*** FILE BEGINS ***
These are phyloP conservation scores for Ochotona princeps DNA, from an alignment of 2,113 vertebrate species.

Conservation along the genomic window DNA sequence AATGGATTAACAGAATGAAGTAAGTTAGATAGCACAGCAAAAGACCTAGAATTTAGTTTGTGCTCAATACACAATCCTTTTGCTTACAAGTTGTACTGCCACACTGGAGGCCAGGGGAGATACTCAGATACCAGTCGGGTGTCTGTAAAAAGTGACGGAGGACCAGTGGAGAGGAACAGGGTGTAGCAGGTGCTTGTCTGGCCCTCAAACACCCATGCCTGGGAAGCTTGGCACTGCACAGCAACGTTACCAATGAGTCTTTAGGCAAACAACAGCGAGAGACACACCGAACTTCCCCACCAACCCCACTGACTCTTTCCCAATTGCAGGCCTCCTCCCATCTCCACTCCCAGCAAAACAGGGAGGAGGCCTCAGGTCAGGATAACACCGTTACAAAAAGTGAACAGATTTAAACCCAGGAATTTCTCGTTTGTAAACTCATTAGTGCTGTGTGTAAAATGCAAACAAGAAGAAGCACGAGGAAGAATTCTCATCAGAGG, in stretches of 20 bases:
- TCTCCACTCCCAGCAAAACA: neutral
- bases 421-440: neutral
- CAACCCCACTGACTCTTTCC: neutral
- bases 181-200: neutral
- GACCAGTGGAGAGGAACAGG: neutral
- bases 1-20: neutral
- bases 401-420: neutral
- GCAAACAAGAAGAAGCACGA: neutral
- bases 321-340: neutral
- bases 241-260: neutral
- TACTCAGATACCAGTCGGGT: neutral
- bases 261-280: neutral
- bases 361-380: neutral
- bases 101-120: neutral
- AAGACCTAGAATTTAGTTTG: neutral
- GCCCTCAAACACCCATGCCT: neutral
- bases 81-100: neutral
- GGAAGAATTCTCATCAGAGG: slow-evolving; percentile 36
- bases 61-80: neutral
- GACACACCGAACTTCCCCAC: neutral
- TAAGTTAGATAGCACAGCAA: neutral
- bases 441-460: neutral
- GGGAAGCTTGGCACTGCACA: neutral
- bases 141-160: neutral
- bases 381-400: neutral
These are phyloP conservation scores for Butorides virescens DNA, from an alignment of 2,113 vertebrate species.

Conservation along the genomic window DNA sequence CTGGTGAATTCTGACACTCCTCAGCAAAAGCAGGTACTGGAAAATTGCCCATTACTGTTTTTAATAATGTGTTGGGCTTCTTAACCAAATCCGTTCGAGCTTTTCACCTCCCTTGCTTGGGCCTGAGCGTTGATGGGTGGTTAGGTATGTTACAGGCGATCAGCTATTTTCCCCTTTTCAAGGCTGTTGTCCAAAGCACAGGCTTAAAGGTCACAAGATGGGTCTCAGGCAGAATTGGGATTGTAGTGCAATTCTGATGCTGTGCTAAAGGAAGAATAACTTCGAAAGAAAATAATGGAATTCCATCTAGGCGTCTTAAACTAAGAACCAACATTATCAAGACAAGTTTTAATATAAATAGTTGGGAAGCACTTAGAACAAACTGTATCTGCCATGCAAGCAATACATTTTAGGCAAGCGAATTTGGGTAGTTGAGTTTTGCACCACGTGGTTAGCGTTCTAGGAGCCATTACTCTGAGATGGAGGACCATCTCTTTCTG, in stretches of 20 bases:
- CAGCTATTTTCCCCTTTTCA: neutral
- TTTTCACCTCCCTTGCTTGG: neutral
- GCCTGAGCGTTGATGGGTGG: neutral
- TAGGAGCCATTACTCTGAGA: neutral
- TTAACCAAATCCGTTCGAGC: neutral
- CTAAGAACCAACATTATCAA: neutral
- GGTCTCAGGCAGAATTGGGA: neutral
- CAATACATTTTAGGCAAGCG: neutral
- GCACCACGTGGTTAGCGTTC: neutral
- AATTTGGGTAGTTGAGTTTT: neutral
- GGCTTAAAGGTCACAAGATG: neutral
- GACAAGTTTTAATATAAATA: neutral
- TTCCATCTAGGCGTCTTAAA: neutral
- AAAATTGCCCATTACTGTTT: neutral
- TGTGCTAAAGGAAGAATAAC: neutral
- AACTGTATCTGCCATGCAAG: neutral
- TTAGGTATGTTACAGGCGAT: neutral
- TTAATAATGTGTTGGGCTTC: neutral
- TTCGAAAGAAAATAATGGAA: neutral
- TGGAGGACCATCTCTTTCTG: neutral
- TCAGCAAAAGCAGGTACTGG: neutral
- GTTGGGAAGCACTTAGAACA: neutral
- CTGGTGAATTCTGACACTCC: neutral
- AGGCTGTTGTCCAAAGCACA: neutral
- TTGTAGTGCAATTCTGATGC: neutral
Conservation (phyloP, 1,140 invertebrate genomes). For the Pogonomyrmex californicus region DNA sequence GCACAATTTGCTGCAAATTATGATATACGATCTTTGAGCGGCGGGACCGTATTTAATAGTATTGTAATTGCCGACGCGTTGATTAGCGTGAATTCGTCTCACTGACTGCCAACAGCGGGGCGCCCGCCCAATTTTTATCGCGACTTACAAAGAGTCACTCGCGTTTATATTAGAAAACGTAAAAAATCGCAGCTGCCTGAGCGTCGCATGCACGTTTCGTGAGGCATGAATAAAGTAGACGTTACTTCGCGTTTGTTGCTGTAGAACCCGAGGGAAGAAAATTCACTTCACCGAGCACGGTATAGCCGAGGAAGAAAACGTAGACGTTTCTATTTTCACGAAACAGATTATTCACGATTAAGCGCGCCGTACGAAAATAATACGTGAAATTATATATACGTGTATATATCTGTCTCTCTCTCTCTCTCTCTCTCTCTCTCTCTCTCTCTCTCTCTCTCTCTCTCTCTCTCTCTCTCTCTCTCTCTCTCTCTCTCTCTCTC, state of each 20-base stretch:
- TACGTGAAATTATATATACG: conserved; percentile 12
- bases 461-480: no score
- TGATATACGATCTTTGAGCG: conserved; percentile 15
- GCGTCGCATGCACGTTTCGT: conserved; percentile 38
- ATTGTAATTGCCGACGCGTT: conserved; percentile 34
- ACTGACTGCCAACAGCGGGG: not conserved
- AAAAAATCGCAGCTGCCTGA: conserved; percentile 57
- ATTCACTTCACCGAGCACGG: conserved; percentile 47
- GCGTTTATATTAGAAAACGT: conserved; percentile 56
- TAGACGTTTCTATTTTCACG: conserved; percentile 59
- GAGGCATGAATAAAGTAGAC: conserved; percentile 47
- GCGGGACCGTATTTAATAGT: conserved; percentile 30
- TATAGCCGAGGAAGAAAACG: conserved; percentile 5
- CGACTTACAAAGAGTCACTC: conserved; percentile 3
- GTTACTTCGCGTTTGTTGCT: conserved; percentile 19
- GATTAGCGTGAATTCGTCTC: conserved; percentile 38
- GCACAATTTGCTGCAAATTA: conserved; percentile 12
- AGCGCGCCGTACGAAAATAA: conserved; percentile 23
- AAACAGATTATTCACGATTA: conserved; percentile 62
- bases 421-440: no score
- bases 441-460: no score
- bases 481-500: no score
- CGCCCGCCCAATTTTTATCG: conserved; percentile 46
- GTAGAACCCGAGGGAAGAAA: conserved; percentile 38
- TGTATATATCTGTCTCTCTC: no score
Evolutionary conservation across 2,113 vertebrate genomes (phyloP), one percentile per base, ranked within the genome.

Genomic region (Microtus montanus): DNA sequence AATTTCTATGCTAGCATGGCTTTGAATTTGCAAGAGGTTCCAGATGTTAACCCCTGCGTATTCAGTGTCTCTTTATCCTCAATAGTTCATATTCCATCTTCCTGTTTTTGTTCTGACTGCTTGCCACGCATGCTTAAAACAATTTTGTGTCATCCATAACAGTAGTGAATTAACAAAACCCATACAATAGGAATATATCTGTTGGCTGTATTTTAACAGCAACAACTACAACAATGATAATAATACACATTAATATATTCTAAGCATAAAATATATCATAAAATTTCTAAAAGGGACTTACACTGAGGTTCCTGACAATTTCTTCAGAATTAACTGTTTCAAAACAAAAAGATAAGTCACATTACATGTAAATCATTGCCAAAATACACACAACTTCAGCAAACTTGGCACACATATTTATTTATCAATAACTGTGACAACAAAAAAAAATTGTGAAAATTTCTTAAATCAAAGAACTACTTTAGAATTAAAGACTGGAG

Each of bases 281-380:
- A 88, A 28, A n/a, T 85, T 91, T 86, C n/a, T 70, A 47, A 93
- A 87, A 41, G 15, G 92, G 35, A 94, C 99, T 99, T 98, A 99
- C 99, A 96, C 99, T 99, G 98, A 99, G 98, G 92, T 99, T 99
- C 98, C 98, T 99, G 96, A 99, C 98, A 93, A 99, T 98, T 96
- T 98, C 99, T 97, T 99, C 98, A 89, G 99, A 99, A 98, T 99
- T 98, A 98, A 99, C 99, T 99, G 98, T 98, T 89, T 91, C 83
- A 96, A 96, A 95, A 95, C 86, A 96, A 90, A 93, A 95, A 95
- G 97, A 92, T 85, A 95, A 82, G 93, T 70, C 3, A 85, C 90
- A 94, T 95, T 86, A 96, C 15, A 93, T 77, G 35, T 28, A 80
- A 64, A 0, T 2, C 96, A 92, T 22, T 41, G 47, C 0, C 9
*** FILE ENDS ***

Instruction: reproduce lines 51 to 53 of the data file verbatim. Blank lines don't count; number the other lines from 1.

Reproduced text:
- GTTGGGAAGCACTTAGAACA: neutral
- CTGGTGAATTCTGACACTCC: neutral
- AGGCTGTTGTCCAAAGCACA: neutral